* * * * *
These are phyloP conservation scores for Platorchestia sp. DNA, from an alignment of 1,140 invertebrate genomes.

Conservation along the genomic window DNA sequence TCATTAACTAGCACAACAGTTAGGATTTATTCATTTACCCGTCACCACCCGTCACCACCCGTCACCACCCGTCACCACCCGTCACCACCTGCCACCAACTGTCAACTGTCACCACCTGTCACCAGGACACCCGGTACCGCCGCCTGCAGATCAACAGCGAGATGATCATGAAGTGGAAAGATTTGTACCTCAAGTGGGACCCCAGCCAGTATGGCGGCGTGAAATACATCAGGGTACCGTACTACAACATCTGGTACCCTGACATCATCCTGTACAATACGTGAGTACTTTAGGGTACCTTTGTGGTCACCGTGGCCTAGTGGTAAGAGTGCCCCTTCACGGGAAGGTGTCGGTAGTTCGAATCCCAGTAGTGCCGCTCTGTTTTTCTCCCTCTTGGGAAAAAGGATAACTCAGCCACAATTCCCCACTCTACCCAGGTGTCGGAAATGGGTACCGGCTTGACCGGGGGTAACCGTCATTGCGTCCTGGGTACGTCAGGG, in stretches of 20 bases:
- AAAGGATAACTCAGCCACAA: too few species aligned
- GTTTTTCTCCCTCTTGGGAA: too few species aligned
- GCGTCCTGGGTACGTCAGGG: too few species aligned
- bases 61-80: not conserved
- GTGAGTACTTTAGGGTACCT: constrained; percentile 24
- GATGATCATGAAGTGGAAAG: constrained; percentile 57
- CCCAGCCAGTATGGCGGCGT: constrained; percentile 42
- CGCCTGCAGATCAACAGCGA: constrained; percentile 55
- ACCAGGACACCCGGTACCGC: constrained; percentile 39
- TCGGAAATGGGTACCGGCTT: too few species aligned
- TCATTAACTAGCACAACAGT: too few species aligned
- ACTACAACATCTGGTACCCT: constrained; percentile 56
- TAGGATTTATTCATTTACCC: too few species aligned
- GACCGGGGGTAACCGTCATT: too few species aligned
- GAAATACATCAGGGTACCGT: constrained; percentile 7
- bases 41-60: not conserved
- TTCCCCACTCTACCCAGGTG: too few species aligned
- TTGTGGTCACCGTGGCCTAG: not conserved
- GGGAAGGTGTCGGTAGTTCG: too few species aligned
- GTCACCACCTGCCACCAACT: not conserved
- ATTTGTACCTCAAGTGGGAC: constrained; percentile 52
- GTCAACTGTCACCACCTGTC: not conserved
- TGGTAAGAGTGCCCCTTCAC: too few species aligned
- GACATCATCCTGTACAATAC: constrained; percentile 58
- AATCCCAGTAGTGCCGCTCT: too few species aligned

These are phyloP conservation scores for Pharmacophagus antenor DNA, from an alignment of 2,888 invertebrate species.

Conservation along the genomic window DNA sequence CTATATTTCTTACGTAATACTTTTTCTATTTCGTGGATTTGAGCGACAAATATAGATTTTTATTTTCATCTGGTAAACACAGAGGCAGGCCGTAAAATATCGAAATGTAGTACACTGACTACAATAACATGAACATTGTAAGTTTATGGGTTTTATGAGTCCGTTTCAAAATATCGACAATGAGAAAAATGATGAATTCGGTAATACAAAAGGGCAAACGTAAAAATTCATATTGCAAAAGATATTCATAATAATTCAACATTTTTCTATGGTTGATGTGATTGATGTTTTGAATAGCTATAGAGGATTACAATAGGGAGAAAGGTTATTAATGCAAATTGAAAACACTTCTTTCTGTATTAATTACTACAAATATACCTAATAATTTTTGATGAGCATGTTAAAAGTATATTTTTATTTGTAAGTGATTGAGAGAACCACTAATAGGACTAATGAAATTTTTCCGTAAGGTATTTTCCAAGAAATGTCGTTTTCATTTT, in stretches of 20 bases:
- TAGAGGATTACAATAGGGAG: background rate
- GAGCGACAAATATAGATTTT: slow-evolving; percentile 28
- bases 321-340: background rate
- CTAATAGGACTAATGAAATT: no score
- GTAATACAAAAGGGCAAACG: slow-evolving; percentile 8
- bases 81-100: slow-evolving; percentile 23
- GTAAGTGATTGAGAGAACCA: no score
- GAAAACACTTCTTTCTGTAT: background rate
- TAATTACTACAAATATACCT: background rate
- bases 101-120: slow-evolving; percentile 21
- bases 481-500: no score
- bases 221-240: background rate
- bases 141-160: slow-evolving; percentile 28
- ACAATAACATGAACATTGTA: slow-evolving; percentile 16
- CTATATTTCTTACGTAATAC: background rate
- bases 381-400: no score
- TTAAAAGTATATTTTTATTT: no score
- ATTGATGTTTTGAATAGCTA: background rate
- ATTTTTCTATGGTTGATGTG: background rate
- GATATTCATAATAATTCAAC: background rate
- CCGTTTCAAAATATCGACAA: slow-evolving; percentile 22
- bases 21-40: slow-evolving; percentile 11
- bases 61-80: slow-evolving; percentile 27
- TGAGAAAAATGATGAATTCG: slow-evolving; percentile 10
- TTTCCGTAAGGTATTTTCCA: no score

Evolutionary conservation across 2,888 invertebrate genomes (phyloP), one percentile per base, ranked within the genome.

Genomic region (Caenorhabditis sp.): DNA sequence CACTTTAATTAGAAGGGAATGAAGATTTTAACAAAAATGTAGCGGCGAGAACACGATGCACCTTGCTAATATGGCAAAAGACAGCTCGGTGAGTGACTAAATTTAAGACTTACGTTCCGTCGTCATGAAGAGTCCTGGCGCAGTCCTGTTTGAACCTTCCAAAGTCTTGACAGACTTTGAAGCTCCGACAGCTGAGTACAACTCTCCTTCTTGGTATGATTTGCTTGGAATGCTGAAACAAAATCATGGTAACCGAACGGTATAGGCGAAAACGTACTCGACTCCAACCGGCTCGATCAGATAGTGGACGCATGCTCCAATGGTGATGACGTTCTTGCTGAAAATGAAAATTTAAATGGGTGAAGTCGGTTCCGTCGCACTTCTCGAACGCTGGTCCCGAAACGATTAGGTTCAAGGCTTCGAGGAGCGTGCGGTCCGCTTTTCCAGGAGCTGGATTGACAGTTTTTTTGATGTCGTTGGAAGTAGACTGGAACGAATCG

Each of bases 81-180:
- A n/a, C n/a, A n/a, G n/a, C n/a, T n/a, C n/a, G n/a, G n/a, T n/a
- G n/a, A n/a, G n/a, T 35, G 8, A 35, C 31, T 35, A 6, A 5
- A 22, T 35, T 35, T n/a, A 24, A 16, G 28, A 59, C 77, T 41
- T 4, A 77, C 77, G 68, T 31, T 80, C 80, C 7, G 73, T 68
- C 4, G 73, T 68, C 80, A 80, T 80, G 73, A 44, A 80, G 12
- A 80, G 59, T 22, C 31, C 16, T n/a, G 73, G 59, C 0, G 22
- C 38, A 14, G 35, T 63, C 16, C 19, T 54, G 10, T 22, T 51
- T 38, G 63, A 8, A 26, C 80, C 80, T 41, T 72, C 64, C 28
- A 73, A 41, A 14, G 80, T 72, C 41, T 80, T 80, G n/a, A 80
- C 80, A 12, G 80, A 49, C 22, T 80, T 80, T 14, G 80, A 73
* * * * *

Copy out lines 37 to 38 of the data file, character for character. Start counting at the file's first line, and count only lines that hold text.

- GAAAACACTTCTTTCTGTAT: background rate
- TAATTACTACAAATATACCT: background rate